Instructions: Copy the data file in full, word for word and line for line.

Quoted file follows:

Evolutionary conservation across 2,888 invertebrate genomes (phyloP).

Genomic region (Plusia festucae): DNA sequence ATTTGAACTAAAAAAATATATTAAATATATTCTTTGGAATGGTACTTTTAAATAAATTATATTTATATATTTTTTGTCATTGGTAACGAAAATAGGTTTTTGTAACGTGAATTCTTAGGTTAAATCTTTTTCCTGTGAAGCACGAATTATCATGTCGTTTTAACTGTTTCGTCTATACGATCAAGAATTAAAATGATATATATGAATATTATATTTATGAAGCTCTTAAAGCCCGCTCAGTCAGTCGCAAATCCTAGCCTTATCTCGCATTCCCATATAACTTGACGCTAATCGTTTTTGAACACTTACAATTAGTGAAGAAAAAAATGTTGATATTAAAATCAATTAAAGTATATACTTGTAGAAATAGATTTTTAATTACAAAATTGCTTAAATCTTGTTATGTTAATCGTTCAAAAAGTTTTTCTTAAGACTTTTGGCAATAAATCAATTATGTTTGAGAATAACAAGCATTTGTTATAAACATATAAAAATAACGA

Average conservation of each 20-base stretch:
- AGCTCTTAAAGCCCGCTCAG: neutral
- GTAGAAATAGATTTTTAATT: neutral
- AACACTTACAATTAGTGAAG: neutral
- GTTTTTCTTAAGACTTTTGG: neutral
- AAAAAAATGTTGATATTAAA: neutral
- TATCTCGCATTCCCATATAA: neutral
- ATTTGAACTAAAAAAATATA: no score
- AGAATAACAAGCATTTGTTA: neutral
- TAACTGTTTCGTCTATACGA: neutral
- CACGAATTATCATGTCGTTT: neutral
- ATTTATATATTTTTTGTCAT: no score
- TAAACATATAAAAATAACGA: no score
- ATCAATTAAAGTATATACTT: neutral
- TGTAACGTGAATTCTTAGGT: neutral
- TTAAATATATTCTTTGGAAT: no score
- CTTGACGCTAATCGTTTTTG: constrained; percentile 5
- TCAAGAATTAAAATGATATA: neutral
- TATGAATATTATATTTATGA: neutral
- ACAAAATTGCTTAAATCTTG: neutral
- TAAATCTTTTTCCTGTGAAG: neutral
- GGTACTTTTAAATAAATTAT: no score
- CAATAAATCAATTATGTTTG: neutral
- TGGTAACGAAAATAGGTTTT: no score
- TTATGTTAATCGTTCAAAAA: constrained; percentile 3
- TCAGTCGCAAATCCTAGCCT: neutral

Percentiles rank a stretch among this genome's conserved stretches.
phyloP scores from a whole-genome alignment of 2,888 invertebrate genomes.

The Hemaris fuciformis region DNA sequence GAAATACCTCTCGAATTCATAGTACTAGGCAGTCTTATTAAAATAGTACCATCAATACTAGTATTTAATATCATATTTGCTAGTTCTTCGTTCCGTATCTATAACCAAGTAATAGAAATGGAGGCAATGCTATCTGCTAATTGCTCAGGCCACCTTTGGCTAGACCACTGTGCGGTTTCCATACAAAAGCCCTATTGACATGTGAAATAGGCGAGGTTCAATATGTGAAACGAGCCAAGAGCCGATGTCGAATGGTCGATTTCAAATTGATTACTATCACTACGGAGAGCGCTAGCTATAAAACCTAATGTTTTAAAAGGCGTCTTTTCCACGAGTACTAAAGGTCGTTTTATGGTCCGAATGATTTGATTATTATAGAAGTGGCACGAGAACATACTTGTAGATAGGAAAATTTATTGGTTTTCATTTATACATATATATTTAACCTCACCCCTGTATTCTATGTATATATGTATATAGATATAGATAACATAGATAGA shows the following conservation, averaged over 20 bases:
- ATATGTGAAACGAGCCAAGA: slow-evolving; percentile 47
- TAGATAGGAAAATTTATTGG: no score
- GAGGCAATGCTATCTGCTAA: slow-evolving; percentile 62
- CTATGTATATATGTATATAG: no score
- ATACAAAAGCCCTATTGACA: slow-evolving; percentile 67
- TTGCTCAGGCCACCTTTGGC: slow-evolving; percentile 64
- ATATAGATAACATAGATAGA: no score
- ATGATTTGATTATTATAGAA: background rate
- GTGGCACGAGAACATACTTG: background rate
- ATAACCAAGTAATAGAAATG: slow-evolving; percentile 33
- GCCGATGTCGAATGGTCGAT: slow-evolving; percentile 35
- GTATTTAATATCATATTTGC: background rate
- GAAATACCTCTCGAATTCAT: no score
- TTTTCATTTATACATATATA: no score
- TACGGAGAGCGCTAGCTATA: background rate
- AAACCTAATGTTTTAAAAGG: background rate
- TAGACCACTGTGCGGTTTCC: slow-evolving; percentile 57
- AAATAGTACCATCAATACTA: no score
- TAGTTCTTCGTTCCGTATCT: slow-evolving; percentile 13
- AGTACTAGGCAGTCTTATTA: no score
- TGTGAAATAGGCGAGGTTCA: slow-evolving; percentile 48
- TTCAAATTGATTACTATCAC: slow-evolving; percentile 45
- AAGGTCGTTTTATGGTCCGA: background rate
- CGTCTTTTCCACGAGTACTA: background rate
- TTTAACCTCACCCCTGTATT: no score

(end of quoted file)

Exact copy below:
Evolutionary conservation across 2,888 invertebrate genomes (phyloP).

Genomic region (Plusia festucae): DNA sequence ATTTGAACTAAAAAAATATATTAAATATATTCTTTGGAATGGTACTTTTAAATAAATTATATTTATATATTTTTTGTCATTGGTAACGAAAATAGGTTTTTGTAACGTGAATTCTTAGGTTAAATCTTTTTCCTGTGAAGCACGAATTATCATGTCGTTTTAACTGTTTCGTCTATACGATCAAGAATTAAAATGATATATATGAATATTATATTTATGAAGCTCTTAAAGCCCGCTCAGTCAGTCGCAAATCCTAGCCTTATCTCGCATTCCCATATAACTTGACGCTAATCGTTTTTGAACACTTACAATTAGTGAAGAAAAAAATGTTGATATTAAAATCAATTAAAGTATATACTTGTAGAAATAGATTTTTAATTACAAAATTGCTTAAATCTTGTTATGTTAATCGTTCAAAAAGTTTTTCTTAAGACTTTTGGCAATAAATCAATTATGTTTGAGAATAACAAGCATTTGTTATAAACATATAAAAATAACGA

Average conservation of each 20-base stretch:
- AGCTCTTAAAGCCCGCTCAG: neutral
- GTAGAAATAGATTTTTAATT: neutral
- AACACTTACAATTAGTGAAG: neutral
- GTTTTTCTTAAGACTTTTGG: neutral
- AAAAAAATGTTGATATTAAA: neutral
- TATCTCGCATTCCCATATAA: neutral
- ATTTGAACTAAAAAAATATA: no score
- AGAATAACAAGCATTTGTTA: neutral
- TAACTGTTTCGTCTATACGA: neutral
- CACGAATTATCATGTCGTTT: neutral
- ATTTATATATTTTTTGTCAT: no score
- TAAACATATAAAAATAACGA: no score
- ATCAATTAAAGTATATACTT: neutral
- TGTAACGTGAATTCTTAGGT: neutral
- TTAAATATATTCTTTGGAAT: no score
- CTTGACGCTAATCGTTTTTG: constrained; percentile 5
- TCAAGAATTAAAATGATATA: neutral
- TATGAATATTATATTTATGA: neutral
- ACAAAATTGCTTAAATCTTG: neutral
- TAAATCTTTTTCCTGTGAAG: neutral
- GGTACTTTTAAATAAATTAT: no score
- CAATAAATCAATTATGTTTG: neutral
- TGGTAACGAAAATAGGTTTT: no score
- TTATGTTAATCGTTCAAAAA: constrained; percentile 3
- TCAGTCGCAAATCCTAGCCT: neutral

Percentiles rank a stretch among this genome's conserved stretches.
phyloP scores from a whole-genome alignment of 2,888 invertebrate genomes.

The Hemaris fuciformis region DNA sequence GAAATACCTCTCGAATTCATAGTACTAGGCAGTCTTATTAAAATAGTACCATCAATACTAGTATTTAATATCATATTTGCTAGTTCTTCGTTCCGTATCTATAACCAAGTAATAGAAATGGAGGCAATGCTATCTGCTAATTGCTCAGGCCACCTTTGGCTAGACCACTGTGCGGTTTCCATACAAAAGCCCTATTGACATGTGAAATAGGCGAGGTTCAATATGTGAAACGAGCCAAGAGCCGATGTCGAATGGTCGATTTCAAATTGATTACTATCACTACGGAGAGCGCTAGCTATAAAACCTAATGTTTTAAAAGGCGTCTTTTCCACGAGTACTAAAGGTCGTTTTATGGTCCGAATGATTTGATTATTATAGAAGTGGCACGAGAACATACTTGTAGATAGGAAAATTTATTGGTTTTCATTTATACATATATATTTAACCTCACCCCTGTATTCTATGTATATATGTATATAGATATAGATAACATAGATAGA shows the following conservation, averaged over 20 bases:
- ATATGTGAAACGAGCCAAGA: slow-evolving; percentile 47
- TAGATAGGAAAATTTATTGG: no score
- GAGGCAATGCTATCTGCTAA: slow-evolving; percentile 62
- CTATGTATATATGTATATAG: no score
- ATACAAAAGCCCTATTGACA: slow-evolving; percentile 67
- TTGCTCAGGCCACCTTTGGC: slow-evolving; percentile 64
- ATATAGATAACATAGATAGA: no score
- ATGATTTGATTATTATAGAA: background rate
- GTGGCACGAGAACATACTTG: background rate
- ATAACCAAGTAATAGAAATG: slow-evolving; percentile 33
- GCCGATGTCGAATGGTCGAT: slow-evolving; percentile 35
- GTATTTAATATCATATTTGC: background rate
- GAAATACCTCTCGAATTCAT: no score
- TTTTCATTTATACATATATA: no score
- TACGGAGAGCGCTAGCTATA: background rate
- AAACCTAATGTTTTAAAAGG: background rate
- TAGACCACTGTGCGGTTTCC: slow-evolving; percentile 57
- AAATAGTACCATCAATACTA: no score
- TAGTTCTTCGTTCCGTATCT: slow-evolving; percentile 13
- AGTACTAGGCAGTCTTATTA: no score
- TGTGAAATAGGCGAGGTTCA: slow-evolving; percentile 48
- TTCAAATTGATTACTATCAC: slow-evolving; percentile 45
- AAGGTCGTTTTATGGTCCGA: background rate
- CGTCTTTTCCACGAGTACTA: background rate
- TTTAACCTCACCCCTGTATT: no score